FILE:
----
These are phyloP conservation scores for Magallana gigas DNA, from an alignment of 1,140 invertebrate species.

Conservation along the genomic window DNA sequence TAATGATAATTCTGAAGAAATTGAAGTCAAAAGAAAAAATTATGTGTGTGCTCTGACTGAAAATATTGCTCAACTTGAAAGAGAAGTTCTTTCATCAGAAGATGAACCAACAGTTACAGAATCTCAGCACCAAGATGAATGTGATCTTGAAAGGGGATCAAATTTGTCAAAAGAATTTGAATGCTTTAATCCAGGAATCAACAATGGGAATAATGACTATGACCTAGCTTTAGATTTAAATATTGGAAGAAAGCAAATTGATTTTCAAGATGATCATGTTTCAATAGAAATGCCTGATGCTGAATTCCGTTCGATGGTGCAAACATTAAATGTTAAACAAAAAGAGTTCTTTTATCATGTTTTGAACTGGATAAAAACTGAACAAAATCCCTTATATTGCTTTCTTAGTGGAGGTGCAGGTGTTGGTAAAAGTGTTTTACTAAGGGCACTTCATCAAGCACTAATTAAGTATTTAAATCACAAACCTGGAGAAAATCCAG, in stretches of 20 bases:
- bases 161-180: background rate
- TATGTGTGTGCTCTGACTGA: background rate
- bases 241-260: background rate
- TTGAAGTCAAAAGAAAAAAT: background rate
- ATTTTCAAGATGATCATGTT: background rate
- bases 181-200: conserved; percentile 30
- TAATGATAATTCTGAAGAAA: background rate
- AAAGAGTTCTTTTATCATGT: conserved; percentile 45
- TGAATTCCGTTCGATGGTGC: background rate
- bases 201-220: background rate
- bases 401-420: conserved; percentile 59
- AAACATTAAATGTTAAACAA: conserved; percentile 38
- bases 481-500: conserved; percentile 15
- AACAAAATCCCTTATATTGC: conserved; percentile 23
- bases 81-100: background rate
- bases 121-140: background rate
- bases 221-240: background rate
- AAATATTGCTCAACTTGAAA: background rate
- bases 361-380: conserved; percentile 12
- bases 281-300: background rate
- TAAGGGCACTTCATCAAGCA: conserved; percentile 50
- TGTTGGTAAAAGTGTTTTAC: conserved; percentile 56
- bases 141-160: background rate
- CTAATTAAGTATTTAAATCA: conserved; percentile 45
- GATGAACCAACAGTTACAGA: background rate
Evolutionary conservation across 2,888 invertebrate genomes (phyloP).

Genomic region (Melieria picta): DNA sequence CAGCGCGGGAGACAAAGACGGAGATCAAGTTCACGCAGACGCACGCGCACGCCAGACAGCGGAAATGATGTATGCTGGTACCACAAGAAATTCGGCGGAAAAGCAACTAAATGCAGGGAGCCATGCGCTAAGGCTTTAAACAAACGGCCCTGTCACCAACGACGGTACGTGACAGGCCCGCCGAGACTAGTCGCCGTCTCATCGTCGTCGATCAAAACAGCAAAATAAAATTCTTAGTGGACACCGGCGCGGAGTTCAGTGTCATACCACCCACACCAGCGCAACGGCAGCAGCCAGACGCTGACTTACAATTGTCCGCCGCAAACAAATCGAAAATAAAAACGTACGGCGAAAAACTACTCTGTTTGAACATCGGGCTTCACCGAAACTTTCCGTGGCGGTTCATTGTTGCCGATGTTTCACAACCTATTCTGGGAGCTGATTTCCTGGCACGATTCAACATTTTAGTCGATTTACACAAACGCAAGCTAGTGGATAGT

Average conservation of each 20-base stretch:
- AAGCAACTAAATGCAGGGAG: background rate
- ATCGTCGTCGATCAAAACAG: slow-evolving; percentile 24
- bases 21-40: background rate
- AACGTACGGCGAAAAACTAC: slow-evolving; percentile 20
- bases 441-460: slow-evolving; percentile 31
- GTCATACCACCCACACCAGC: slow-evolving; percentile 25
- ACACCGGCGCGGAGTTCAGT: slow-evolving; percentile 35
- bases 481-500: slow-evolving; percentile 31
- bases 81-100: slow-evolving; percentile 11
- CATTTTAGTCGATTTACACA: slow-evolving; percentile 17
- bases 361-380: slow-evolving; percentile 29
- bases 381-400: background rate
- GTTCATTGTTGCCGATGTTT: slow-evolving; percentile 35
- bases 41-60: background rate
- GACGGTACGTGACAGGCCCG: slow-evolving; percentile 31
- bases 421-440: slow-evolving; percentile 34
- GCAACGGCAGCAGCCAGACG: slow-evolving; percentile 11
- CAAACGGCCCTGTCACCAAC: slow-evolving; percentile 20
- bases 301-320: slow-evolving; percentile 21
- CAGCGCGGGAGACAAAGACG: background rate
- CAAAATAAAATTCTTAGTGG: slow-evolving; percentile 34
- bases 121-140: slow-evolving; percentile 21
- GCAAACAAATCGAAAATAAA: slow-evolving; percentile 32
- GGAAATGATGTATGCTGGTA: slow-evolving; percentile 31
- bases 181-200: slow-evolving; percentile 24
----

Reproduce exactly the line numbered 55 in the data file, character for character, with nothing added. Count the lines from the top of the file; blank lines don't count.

- bases 181-200: slow-evolving; percentile 24